The Year 11 class, which represented Fiji, won the award for the best presentation for the Social Science Week.
Happy Rooms – A Colour Recipe for Learning
“Grey walls concrete and blocks of the home economics classroom at Tenakoga Adventist College have been transformed by an expansive array of colors and artwork,” said Registrar and Home Economics Teacher, Chareen Simbe. The walls have been decorated with colourful local flowers and wildlife, as well as local fruits and vegetables. The transformation of the home economics classroom has been directed by Iris Landa and she has been supported by a team of teachers, students and some men from the community. This is Mrs Landa’s third visit to Tenakoga and she felt compelled to come back to support the many young artists in the College.
The Home Economics Happy Room will improve the learning environment for students and will stimulate their creativity and receptiveness to new ideas. “It’s a blessing for our College and we would like to thank all the sponsors, donors, friends for giving their time, money, effort and prayers in making the happy room project 2017 to the Tenakoga a successful one”, said Principal Gibson Apusae. The painting of the Happy Rooms have provided students with artistic talents an opportunity to showcase their abilities and those memories will be marked on the walls for as long as they can. Term 4 will see the home economics girls designing happy wall hangings to keep improving the room into as an ideal learning place.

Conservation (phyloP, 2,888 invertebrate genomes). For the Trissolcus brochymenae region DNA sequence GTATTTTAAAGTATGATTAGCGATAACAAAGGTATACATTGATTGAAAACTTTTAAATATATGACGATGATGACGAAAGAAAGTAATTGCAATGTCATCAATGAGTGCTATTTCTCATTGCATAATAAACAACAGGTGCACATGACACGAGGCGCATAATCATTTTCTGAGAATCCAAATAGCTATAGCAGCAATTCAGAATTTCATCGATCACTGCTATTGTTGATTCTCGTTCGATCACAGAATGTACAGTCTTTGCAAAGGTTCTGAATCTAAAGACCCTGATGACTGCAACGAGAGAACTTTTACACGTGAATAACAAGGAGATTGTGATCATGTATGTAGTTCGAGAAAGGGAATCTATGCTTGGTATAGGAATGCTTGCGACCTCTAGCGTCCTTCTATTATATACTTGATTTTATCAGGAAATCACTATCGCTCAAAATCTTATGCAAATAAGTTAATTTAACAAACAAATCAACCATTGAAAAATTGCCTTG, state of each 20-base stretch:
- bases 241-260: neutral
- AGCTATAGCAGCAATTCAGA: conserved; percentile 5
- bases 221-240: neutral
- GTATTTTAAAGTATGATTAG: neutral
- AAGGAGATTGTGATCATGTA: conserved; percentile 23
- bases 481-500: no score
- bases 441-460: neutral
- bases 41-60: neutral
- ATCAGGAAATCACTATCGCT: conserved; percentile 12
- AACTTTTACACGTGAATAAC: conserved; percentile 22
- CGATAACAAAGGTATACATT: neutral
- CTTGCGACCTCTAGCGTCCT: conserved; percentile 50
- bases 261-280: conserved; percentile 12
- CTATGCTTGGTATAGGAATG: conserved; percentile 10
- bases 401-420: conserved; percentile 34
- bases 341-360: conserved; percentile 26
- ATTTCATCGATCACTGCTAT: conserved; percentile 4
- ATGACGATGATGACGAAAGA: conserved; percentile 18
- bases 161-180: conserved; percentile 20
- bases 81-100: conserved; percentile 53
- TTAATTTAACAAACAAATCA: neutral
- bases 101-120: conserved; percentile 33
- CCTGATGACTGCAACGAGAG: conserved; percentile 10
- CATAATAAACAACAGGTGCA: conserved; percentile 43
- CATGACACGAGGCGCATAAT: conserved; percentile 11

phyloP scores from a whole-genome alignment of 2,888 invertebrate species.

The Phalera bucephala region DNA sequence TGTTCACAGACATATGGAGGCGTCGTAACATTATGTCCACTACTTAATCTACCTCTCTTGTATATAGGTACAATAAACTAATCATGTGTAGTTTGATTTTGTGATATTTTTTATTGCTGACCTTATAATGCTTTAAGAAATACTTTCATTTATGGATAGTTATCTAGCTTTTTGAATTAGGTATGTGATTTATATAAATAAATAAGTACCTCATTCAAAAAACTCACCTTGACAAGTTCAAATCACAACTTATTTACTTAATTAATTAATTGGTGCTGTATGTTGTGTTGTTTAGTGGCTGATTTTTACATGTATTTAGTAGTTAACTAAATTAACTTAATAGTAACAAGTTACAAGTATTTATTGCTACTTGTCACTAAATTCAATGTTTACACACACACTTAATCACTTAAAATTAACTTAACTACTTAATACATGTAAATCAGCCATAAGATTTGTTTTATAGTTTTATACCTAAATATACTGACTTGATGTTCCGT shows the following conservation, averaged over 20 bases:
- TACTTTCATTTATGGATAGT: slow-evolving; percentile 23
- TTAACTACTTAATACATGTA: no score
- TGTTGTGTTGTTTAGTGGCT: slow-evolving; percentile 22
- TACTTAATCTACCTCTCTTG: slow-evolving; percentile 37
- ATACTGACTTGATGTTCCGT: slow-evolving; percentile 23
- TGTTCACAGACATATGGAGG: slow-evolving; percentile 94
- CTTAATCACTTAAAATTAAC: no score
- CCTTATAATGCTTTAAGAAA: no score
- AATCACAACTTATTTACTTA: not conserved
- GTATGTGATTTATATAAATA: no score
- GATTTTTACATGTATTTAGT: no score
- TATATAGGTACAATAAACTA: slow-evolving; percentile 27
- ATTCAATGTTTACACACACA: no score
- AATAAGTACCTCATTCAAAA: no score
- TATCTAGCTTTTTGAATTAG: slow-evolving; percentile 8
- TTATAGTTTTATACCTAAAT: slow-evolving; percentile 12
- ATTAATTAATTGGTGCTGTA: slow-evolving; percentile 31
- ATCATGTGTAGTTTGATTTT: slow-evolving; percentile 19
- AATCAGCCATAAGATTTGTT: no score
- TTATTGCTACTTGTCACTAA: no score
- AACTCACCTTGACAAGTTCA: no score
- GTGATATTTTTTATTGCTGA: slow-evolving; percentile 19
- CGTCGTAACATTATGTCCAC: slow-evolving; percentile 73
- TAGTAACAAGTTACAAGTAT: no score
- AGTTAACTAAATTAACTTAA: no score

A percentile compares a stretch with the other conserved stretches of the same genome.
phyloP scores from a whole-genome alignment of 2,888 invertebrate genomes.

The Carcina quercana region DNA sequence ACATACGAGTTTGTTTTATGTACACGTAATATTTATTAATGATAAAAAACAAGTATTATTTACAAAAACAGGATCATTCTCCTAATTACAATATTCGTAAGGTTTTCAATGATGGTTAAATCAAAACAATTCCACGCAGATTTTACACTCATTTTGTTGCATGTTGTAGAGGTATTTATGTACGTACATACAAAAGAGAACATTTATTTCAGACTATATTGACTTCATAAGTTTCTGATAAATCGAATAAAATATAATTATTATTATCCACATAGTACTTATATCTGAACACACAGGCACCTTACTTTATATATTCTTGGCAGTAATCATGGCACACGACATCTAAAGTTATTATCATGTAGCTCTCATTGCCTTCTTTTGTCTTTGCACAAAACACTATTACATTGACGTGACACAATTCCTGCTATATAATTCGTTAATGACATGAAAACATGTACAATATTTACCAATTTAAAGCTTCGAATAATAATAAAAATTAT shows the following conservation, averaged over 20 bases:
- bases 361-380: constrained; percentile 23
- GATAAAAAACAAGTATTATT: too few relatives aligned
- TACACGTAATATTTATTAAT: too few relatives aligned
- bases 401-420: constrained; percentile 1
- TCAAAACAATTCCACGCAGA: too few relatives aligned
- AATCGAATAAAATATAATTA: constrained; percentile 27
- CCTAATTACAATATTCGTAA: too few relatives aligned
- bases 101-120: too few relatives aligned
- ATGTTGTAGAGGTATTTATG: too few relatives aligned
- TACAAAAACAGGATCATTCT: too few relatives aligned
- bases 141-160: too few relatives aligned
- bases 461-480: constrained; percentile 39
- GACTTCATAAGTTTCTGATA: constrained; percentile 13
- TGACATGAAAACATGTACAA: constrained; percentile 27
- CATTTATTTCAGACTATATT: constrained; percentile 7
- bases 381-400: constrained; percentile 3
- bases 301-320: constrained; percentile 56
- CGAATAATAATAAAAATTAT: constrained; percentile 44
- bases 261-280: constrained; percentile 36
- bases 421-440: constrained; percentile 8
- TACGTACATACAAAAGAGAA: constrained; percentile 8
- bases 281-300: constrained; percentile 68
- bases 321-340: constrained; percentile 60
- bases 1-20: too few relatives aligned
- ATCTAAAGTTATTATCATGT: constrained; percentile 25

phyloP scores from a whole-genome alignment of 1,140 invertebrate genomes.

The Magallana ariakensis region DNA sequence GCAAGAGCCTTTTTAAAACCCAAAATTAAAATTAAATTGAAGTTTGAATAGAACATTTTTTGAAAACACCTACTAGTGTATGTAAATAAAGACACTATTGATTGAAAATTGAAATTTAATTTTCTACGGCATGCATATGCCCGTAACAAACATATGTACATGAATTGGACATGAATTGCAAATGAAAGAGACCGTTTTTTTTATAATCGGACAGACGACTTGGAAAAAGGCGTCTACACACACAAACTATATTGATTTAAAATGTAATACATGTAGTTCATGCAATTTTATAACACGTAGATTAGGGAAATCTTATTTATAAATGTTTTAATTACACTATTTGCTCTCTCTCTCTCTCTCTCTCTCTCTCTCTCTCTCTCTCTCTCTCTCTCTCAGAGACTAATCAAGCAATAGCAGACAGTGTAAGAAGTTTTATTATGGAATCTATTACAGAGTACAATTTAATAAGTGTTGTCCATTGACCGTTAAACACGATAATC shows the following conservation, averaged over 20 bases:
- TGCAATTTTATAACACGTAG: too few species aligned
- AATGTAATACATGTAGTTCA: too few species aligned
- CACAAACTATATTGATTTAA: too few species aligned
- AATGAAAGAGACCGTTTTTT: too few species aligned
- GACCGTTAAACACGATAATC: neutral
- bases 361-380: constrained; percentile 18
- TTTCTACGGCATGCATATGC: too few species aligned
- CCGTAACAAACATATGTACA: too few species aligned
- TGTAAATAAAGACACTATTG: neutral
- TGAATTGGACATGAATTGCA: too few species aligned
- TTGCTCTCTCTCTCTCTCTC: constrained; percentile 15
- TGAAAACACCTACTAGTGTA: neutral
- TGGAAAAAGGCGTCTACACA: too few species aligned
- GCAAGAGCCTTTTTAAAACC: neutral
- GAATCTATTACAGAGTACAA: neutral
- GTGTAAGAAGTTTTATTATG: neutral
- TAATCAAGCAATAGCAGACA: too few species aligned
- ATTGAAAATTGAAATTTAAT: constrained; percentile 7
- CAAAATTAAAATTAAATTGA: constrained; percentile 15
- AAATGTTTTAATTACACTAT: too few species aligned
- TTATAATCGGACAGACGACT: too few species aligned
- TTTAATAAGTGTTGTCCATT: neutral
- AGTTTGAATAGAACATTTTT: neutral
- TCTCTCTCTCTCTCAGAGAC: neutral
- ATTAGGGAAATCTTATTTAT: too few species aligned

Happy Rooms are the God-inspired creation of Iris Landa. Three years after her husband’s death from cancer in 1997, Iris transformed a brown room in her home with bright colors. She called it her Happy Room. She enjoyed seeing the smiles and hearing laughter as people entered the room. So after she retired, her passion became Happy Rooms Around the World. In the past 7 years, Iris has directed over 30 Happy Room projects in 11 countries.
So, what is a Happy Room? A Happy Room is often a bland, dull and uninteresting area that has been transformed by vibrant colour to a positive, inspiring space using a lot of paint and a whole lot of love. The Happy Room transformation is a celebration of beauty, creativity and enthusiasm, that brings laughter, smiles and joy to those who live, study or work in that room.
By Dr Ken Long